In 2017, the far-right Wyoming Liberty Group ranked Halverson the second most conservative House member. It’s hard to believe, but she may actually be the third most conservative nominee to replace Balow.
My primary opposition to Halverson’s inclusion is based not on her politics, but the fact she’s not an educator. Yes, Wyoming only has three SPI requirements — the officeholder must be at least 25, a U.S. citizen, and qualified to be a Wyoming voter. But it’s reasonable to expect someone in charge of the state’s public school system to at least have some experience in the education field.
Several of the nine candidates who weren’t deemed worthy have extensive educational credentials. Sheridan Community College instructor Angela Raber and Joseph Heywood, executive director of the Wyoming Virtual Academy, both have doctorates in education.
Joshua Valk, director of the University of Wyoming’s bachelor of applied science program, has a Ph.D. in higher education administration.
Michelle Aldrich, state director of career and technical education at the Wyoming Department of Education, has a Ph.D. in adult learning and technology.
Reagan Kaufman, a Cheyenne South High School teacher, has a doctorate in curriculum and instruction.
SPI nominees Schroeder and Kelly are both educators, but they’ve made outrageous statements about the Wyoming schools they hope to guide.
Schroeder was keynote speaker at the Park County Republican Party’s Freedom Celebration in Cody last July. He warned attendees to be vigilant, because some people were trying to “infest and infect our local schools” with the “poison” of critical race theory.
According to the Powell Tribune, he also bemoaned schools progressing “from a curriculum that once had kids chanting the eight parts of speech to a curriculum that has students chanting to Aztec gods of human sacrifice.”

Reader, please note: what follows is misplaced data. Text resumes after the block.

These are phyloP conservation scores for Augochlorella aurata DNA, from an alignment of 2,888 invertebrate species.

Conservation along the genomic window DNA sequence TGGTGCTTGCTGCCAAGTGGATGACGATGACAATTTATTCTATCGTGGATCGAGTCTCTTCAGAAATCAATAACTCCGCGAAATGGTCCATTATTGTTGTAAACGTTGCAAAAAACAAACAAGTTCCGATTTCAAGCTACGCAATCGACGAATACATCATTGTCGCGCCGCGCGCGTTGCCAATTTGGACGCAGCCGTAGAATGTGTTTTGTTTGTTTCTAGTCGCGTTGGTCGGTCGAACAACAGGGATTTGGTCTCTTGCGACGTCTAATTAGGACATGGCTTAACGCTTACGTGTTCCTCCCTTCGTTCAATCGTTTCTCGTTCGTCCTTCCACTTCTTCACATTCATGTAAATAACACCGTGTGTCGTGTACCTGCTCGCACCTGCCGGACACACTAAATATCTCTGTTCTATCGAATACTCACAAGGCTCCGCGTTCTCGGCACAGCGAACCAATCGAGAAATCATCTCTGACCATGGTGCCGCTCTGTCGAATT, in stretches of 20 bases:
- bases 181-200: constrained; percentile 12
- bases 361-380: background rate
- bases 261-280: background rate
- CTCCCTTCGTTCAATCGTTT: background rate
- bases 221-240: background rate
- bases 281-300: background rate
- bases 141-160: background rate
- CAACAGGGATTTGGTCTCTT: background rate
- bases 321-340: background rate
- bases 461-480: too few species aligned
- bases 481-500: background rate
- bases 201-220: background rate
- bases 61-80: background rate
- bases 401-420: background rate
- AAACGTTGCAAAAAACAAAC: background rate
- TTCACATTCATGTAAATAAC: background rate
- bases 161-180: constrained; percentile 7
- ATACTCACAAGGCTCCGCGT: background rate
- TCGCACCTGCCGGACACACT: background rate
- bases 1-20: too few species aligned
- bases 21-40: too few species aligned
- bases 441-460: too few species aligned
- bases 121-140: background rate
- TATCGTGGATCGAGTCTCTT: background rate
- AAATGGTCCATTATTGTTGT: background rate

If that’s not baffling enough, try this one: Another sign things are falling apart, Schroeder said, is that making kids show their math work is “now considered racist.”
Kelly explained that his family moved to Wyoming because “the [Colorado] schools were teaching climate change, multiple genders, and white privilege to grammar school children.”
He told the committee Saturday that he’s seeking the superintendent’s job to help prevent public schools from promoting liberal ideologies.
“I want somebody in this position who can take this on, understand exactly that we are facing the greatest assault globally I’ve ever seen on liberty,” Kelly said. “I am here to do what I can to make sure that people are awake to what’s happening and how the kids are being used in public schools to be indoctrinated to do things like march in lockstep, wear their masks.”
Kelly and Schroeder fall right in line with Balow’s insistence on keeping politics out of classrooms — well, a certain kind of politics, that is.
Last September, Balow endorsed a proposed “Civics Transparency Act” sponsored by Senate President Dan Dockstader (R-Afton) and Senate Majority Floor Leader Ogden Driskill (R-Devils Tower). Their bill is designed to keep critical race theory — which isn’t being taught in Wyoming schools — out of Wyoming schools. In other words, it’s yet another solution gone looking for a problem from the Wyoming Legislature.
CRT is a boogeyman that has set the far right’s hair on fire. It’s a theory taught in some graduate schools that explores the systemic causes of institutional racism in the U.S. But Republicans like Virginia Gov. Glenn Youngkin — Balow’s new boss — got elected slamming CRT and claiming it’s pitting students of different races against each other.
CRT wasn’t being taught in Virginia schools, either, but Youngkin’s first executive order banned it anyway. He and Balow should get along fine.
And if one of the current trio of SPI nominees gets the office, I think Youngkin should bring Balow’s successor to Virginia, too. When you’re dealing with something as dangerous as critical race theory, governor, you can’t have too many Wyoming politicians on your side.